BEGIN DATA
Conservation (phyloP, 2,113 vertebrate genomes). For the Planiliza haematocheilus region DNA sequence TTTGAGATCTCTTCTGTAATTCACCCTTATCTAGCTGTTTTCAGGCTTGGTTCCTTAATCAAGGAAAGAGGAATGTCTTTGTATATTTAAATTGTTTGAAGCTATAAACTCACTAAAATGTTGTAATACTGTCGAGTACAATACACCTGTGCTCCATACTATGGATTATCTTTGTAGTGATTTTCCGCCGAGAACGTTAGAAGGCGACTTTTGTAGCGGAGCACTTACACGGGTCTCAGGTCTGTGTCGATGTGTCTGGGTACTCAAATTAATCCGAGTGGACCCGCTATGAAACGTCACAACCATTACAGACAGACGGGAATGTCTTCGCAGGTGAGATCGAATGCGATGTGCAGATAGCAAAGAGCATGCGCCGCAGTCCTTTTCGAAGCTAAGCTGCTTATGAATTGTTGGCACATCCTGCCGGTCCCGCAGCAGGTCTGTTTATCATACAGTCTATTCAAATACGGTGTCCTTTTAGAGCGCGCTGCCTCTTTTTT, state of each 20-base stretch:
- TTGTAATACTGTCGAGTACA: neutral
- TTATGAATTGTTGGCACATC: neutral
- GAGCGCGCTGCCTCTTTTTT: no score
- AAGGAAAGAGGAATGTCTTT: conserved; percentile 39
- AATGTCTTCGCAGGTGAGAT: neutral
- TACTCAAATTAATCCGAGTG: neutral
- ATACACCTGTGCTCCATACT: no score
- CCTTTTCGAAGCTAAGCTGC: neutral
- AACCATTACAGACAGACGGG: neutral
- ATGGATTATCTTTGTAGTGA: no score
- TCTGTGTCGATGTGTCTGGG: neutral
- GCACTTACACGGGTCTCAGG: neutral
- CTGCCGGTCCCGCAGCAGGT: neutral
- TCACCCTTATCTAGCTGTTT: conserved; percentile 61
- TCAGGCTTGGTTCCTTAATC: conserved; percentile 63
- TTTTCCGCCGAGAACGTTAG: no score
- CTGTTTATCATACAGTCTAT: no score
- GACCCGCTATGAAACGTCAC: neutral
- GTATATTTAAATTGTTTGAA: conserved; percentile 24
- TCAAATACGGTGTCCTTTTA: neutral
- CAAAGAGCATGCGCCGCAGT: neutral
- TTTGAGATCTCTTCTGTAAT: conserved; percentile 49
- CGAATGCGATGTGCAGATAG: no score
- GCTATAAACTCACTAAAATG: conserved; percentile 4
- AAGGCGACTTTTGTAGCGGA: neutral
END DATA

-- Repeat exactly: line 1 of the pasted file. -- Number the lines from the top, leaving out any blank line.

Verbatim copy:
Conservation (phyloP, 2,113 vertebrate genomes). For the Planiliza haematocheilus region DNA sequence TTTGAGATCTCTTCTGTAATTCACCCTTATCTAGCTGTTTTCAGGCTTGGTTCCTTAATCAAGGAAAGAGGAATGTCTTTGTATATTTAAATTGTTTGAAGCTATAAACTCACTAAAATGTTGTAATACTGTCGAGTACAATACACCTGTGCTCCATACTATGGATTATCTTTGTAGTGATTTTCCGCCGAGAACGTTAGAAGGCGACTTTTGTAGCGGAGCACTTACACGGGTCTCAGGTCTGTGTCGATGTGTCTGGGTACTCAAATTAATCCGAGTGGACCCGCTATGAAACGTCACAACCATTACAGACAGACGGGAATGTCTTCGCAGGTGAGATCGAATGCGATGTGCAGATAGCAAAGAGCATGCGCCGCAGTCCTTTTCGAAGCTAAGCTGCTTATGAATTGTTGGCACATCCTGCCGGTCCCGCAGCAGGTCTGTTTATCATACAGTCTATTCAAATACGGTGTCCTTTTAGAGCGCGCTGCCTCTTTTTT, state of each 20-base stretch: